Crooked Cops Cost Ben Baker a Decade of His Life
CHICAGO – This morning Ben Baker filed a lawsuit in federal court against the City of Chicago and 17 police officers for framing him and covering it up for the decade he sat in prison.
The lawsuit alleges that a “code of silence” throughout the Chicago Police Department allowed disgraced former Police Sergeant Ronald Watts to run an extortion ring with impunity in the former Ida B. Wells housing project in the Bronzeville neighborhood on the city’s south side. Watts and Officer Kallatt Mohammed—who is also named in the lawsuit—were convicted of bribing a federal informant several years ago.
From 2004-2006, Mr. Baker was arrested three different times by members of Watts and his tactical team for alleged drug dealing. In each instance, however, the drugs were planted by Watts and members of his crew—first in retaliation for Baker refusing to bribe Watts and then for Baker attempting to expose the corruption. Baker testified to these facts at his 2006 trial but was not believed. He was ultimately convicted twice and sentenced to terms totaling 18 years in prison.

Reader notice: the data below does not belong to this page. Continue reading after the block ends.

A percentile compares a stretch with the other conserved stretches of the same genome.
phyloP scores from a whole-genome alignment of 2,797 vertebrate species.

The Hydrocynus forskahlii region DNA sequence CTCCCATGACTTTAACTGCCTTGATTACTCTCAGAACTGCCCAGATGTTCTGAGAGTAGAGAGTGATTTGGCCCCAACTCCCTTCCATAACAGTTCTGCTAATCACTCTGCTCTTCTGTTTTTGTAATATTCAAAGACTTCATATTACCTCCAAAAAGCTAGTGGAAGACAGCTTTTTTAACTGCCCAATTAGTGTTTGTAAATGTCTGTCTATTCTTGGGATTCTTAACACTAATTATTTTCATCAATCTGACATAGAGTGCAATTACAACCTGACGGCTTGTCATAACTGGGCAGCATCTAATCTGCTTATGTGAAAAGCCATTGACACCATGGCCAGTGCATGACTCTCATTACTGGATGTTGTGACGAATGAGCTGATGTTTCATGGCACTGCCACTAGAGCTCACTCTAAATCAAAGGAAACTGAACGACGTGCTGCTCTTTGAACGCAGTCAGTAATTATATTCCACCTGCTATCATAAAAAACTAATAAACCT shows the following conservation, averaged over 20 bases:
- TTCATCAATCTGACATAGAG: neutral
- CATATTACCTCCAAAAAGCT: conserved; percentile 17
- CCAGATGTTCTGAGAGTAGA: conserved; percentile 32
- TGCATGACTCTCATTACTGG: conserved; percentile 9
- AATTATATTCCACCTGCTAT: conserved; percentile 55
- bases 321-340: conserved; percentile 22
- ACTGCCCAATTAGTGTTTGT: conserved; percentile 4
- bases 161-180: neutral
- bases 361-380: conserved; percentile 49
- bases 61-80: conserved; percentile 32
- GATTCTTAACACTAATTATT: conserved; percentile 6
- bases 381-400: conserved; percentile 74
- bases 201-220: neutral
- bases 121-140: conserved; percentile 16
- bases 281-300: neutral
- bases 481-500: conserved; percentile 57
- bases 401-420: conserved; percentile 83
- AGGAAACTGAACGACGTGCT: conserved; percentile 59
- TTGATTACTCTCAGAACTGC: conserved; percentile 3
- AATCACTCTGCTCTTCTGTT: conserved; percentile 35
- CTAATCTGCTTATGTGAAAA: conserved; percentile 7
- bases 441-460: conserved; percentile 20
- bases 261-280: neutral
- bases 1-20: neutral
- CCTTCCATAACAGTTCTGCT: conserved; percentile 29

Earlier this year, both of Mr. Baker’s convictions were vacated. He received two Certificates of Innocence.
Recently released documents show that the FBI and Chicago Police Internal Affairs had Sgt. Watts and members of his tactical team under investigation for a systemic pattern of corruption while the Cook County State’s Attorney’s Office was prosecuting Mr. Baker. Mr. Baker alleges that if City officials had disclosed to him the information they knew about the pattern of misconduct, he would have used that information in his defense and not been convicted.
Several of the officers named in the suit as taking part in the alleged corruption remain Chicago police officers today.
After Mr. Baker’s conviction, two CPD Officers, Shannon Spaulding and Daniel Echeverria blew the whistle on Watts’ tactical team and joined the ongoing FBI investigation. Instead of being rewarded for exposing police corruption, Spaulding and Echeverria alleged that top police brass retaliated against them. Earlier this year, the City settled a lawsuit with Spaulding and Echeverria on the eve of trial for $2 million.